The 2023-32 CIP proposal would provide $85.2 million in funding to the program. That includes $4 million of funding for projects in fiscal years 2023 and 2024, and would increase to $9 million in 2030 and 2031, Director of Management and Finance Maria Meredith said.

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Several items before the County Board on Saturday would tee up an Arlington Transit bus facility construction in Green Valley — to the chagrin of two communities.

The Board will consider approving the use of the new bus facility for commercial parking, temporarily relocating about 30 ART buses to a Virginia Square site during construction, revising a lease to accommodate the temporary storage, and making contract amendments.

Construction on the project off Shirlington Road, which is budgeted at $97 million, is set to start in late spring, per a board report.

The Ballston-Virginia Square Civic Association is concerned with the county’s plans to use the approximately 6-acre “Buck site” along N. Quincy Street for temporary bus storage. The association claims the property isn’t zoned as a bus dispatch and storage site, and it would be disruptive to the neighborhood.

County officials said in December that property is the only available and affordable site zoned for vehicle storage. Ahead of construction, 29 buses will go to the N. Quincy Street site, while 12 will move to a bus site on S. Eads Street, which opened in 2017 near Crystal City.

“Other sites were considered, both County-owned and private facilities, but these did not meet all the suitability criteria needed to maintain service delivery to our transit riders,” county spokeswoman Jessica Baxter said in a statement. “If the Board approves the application for the use permit, the County has committed to being a good neighbor to minimize impacts to the largest extent possible and be responsive to concerns that may arise from this temporary use.”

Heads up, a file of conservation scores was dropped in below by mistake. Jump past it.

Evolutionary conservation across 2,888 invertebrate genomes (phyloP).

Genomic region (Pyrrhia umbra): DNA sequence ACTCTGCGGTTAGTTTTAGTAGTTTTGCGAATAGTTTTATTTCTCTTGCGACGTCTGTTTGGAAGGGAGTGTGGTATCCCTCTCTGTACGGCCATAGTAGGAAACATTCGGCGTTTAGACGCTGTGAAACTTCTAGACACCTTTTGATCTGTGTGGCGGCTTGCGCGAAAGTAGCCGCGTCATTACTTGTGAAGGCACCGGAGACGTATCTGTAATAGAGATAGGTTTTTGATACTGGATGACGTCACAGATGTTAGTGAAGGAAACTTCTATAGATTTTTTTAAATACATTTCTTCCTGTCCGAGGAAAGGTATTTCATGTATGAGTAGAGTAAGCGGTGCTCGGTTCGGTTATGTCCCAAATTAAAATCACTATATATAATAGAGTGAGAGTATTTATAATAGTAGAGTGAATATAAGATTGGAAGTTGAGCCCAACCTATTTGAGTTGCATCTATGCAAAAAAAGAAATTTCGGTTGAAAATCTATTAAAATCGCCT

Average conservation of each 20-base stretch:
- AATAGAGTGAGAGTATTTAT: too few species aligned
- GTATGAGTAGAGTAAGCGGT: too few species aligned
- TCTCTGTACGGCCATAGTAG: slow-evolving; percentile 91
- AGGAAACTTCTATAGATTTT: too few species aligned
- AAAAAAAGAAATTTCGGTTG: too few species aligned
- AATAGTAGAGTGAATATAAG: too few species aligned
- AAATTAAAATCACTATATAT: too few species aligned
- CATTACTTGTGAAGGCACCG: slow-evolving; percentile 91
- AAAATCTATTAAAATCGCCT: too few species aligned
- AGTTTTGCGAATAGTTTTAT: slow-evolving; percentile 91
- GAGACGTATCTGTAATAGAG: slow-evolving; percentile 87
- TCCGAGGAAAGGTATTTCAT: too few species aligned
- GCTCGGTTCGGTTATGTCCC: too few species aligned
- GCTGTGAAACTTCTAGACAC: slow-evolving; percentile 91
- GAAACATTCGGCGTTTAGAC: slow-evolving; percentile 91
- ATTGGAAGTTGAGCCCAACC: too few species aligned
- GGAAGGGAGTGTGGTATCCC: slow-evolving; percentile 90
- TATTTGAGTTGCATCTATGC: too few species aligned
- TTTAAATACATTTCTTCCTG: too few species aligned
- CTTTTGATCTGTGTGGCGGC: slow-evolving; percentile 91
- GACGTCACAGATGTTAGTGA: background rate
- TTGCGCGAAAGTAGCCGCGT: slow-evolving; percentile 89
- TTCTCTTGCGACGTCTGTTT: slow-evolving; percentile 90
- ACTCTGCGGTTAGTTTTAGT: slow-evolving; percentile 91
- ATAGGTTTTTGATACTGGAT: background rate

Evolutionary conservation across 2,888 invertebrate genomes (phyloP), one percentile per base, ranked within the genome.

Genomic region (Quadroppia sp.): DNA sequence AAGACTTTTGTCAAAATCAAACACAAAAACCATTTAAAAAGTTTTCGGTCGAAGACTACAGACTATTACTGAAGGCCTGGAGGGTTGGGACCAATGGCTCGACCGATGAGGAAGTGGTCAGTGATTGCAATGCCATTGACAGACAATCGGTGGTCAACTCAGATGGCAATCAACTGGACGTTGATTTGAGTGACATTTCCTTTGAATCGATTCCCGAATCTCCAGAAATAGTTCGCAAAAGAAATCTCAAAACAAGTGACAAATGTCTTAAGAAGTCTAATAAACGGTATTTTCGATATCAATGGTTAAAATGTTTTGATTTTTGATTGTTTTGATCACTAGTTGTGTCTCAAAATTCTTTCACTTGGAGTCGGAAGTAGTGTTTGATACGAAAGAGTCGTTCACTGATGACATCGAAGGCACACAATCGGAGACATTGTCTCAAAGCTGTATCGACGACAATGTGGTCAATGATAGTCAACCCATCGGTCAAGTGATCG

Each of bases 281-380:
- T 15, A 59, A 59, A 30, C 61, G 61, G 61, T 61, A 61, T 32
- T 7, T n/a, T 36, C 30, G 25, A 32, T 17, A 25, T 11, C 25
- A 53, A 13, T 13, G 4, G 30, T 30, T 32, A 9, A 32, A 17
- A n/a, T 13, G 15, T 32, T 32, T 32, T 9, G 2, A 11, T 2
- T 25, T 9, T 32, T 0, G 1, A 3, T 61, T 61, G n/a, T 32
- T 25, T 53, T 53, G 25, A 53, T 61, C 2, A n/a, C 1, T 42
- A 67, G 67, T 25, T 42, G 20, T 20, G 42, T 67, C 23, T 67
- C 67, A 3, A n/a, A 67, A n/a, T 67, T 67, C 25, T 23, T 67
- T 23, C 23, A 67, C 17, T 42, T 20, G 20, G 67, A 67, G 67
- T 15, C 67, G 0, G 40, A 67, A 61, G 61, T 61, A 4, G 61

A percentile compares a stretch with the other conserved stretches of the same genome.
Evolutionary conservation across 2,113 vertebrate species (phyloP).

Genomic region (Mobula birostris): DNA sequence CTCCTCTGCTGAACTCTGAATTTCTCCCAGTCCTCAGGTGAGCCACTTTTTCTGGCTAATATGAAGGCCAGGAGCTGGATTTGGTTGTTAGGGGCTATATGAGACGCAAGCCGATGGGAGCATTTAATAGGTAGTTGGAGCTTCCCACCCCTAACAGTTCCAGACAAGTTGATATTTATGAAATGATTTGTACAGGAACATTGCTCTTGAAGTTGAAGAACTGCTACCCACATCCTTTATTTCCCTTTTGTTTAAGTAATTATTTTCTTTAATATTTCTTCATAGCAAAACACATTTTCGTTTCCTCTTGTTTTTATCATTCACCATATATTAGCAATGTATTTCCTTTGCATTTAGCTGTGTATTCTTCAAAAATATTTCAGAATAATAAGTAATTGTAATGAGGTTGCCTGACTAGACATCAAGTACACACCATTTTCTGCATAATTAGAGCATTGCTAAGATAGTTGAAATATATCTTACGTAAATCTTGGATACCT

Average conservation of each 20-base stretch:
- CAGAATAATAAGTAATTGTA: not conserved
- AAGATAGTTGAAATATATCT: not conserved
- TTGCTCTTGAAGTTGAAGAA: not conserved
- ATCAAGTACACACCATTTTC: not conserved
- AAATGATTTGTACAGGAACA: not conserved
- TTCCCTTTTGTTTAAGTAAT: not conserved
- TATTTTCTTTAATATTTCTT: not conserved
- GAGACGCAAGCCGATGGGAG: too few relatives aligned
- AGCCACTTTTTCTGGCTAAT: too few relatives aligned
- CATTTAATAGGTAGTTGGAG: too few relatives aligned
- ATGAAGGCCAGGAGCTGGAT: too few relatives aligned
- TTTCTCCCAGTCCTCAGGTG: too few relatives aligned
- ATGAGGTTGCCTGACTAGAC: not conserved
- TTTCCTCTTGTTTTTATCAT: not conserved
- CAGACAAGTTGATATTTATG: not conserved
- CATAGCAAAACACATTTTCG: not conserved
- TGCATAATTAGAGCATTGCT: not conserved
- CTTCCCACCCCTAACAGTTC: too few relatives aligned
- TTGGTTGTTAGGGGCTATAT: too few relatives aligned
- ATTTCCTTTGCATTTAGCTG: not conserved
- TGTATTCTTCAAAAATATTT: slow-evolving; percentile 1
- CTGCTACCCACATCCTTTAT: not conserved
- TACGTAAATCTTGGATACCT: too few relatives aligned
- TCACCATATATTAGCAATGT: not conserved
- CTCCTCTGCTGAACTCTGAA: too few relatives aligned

Layout of the county-owned 1425 N. Quincy Street site with the temporary Arlington Transit (ART) bus storage (via Arlington County)

Currently, the county uses the site across from Washington-Liberty High School to park some fire and police vehicles, as well as a portion of the Arlington Public Schools vehicle fleet. An item before the Board this weekend would amend its lease with the School Board to move those vehicles to another part of the site.

The local civic association, however, is opposed to the plan.

“Our neighborhood — like any other in Arlington — should shoulder its fair share of uses that benefit the broader community, even if that sometimes means greater noise, traffic, and pollution,” BVSCA President James Rosen said in a statement. “But placing buses on the Quincy site fails to meet the standard for a good — let alone lawful — use of land the County paid over $30 million to acquire in 2017, of which the County has since written off $5 million.”

Before the county purchased the property, which is zoned for light industrial uses, it was home to family establishments like Jumping Joeys and Dynamic Gymnastics. The county, facing a shortage of land for school and government operations, saw the purchase as a possible school bus facility, which the surrounding community also opposed at the time.

“The noxious effects of the operation of ART buses… will not only put our health and safety at risk, but will compromise the livability of our neighborhood, and put our students and visitors in dangerous situations,” Rosen said.

Arlington’s Department of Environmental Services previously said the peak times of the high school and bus dispatches aren’t the same so it doesn’t think that student safety will be an issue.

Projected route activity for the temporary bus facility on N. Quincy Street (via Arlington County)

Through 2025, buses will be parked at and dispatched from the N. Quincy Street site on weekdays, with a majority of movement happening between 4 a.m. and 9 p.m., according to the board report. The buses parked on the site would serve six ART bus routes, mostly in north Arlington.

Maintenance and refueling activities would not occur on-site but buses may leave to be maintenanced at other county facilities on weekends.

Green Valley facility

As ART has increased its routes and hours of service over the last decade, and anticipates continuing to increase service over the next 20 years, the operations and maintenance facility in Green Valley is needed, according to a board report.